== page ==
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Abercrombie & Fitch Faces Another Discrimination Fine

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Abercrombie &amp; Fitch's Mall of America store. Image via <a href="http://www.flickr.com/photos/ebuettner/20005845/">EBuettner</a>/flickr
Abercrombie & Fitch's Mall of America store. Image via EBuettner/flickr

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Abercrombie and Fitch is finding itself at the center of yet another discrimination battle, this time with an autistic teen from Minnesota. According to the Minneapolis Star Tribune, staff at the retailer's Mall of America store refused to let the 14-year-old enter a fitting room with a family member, since the store has a one-to-a-room rule to prevent shoplifting. When the staffers still wouldn't budge after learning of the girl's condition, her family took her case to the Minnesota Department of Human Rights, which has just fined the store $115,264 for discriminating against a disabled person.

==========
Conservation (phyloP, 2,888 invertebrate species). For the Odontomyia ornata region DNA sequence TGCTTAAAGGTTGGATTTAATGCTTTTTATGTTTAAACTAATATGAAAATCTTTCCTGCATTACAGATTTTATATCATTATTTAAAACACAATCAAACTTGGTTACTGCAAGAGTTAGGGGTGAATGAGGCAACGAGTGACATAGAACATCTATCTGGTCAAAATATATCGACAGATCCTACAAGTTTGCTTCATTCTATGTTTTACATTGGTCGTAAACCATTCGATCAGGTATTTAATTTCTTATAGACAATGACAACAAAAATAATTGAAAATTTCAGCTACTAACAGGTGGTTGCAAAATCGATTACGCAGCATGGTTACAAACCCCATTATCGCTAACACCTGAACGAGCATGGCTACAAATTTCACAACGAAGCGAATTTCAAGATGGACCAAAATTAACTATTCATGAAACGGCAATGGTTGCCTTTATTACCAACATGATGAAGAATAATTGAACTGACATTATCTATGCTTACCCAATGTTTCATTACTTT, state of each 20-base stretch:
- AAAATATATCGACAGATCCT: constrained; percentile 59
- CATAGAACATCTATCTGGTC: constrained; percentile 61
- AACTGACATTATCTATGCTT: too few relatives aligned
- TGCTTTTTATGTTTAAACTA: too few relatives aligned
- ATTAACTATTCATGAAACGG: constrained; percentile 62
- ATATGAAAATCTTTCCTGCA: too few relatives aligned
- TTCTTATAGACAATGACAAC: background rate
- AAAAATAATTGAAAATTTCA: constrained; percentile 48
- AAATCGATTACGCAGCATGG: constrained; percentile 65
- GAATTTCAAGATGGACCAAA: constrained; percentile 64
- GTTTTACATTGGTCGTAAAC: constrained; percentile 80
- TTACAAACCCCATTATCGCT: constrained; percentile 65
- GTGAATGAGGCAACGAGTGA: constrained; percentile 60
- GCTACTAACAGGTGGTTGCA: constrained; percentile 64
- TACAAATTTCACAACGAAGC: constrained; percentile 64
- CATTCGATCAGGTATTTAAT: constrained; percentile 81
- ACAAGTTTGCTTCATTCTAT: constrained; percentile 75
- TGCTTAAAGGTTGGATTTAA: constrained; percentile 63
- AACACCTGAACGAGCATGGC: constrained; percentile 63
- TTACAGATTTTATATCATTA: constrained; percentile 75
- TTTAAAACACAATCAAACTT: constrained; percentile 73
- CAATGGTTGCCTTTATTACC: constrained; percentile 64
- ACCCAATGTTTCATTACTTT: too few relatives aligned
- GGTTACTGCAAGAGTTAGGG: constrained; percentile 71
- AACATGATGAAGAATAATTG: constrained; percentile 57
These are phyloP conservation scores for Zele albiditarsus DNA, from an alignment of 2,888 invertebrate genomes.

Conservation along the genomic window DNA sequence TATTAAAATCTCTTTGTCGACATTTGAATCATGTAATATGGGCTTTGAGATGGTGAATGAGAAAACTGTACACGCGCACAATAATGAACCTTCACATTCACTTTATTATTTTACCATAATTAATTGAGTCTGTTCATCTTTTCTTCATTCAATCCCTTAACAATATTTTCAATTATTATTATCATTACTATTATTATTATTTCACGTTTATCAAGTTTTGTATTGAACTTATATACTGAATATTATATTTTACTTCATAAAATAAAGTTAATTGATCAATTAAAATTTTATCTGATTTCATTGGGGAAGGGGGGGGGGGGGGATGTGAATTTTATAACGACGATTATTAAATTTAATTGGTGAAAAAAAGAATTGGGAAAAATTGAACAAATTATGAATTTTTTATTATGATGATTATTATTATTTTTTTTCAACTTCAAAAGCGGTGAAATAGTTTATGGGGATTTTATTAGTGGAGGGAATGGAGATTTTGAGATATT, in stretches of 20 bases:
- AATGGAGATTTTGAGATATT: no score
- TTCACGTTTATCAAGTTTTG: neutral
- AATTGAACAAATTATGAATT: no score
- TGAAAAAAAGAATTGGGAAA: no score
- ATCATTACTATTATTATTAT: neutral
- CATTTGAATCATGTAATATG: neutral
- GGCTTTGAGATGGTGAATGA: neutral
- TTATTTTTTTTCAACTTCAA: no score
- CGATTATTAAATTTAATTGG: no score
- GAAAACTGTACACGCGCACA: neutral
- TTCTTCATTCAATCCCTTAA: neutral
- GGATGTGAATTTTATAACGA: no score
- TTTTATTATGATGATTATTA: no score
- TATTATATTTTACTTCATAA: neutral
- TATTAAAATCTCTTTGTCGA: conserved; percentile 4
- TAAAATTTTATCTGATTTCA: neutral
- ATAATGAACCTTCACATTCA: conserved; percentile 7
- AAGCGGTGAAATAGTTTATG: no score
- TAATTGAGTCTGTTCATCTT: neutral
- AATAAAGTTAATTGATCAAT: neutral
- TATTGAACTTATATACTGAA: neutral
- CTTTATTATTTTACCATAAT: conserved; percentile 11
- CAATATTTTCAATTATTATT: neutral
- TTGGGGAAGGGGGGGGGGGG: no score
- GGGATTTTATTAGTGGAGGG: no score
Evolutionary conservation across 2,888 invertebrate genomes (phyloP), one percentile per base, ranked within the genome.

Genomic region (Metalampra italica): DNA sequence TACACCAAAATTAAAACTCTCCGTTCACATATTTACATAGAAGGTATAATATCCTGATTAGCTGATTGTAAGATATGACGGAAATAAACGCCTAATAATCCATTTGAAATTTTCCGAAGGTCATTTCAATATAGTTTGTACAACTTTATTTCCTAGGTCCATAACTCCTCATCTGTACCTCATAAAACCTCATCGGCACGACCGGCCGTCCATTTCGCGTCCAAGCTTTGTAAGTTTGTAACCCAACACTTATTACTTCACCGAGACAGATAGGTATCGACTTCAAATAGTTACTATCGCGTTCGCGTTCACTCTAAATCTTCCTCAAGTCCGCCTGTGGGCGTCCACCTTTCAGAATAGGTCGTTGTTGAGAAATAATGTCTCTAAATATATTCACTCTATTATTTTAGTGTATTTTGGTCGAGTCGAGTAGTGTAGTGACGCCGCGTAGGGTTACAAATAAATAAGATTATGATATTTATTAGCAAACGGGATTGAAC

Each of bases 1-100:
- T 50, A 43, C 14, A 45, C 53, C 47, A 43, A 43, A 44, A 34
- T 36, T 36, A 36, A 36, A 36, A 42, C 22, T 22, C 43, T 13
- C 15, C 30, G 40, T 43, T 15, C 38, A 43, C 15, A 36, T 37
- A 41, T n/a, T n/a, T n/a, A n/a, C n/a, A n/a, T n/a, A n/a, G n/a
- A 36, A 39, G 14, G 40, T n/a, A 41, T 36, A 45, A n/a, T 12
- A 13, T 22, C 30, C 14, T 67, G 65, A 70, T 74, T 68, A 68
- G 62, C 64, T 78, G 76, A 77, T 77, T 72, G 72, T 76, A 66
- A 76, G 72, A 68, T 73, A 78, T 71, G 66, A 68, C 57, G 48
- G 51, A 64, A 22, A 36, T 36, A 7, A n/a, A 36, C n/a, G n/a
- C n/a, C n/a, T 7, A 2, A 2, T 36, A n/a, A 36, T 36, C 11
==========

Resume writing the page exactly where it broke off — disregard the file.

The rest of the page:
According to the paper, "The judge found that the store policy allowed fitting room employees to accommodate disabled shoppers, but that employees interpreted that to mean people with visible handicaps." If our brief college retail stint taught us anything, it's that there's an exception to every policy when it comes to keeping customers happy—but what do you think? Should Abercrombie have bent the rules in this case?
· Girl: I Was Treated Like a "Misfit" at Abercrombie & Fitch [Star Tribune]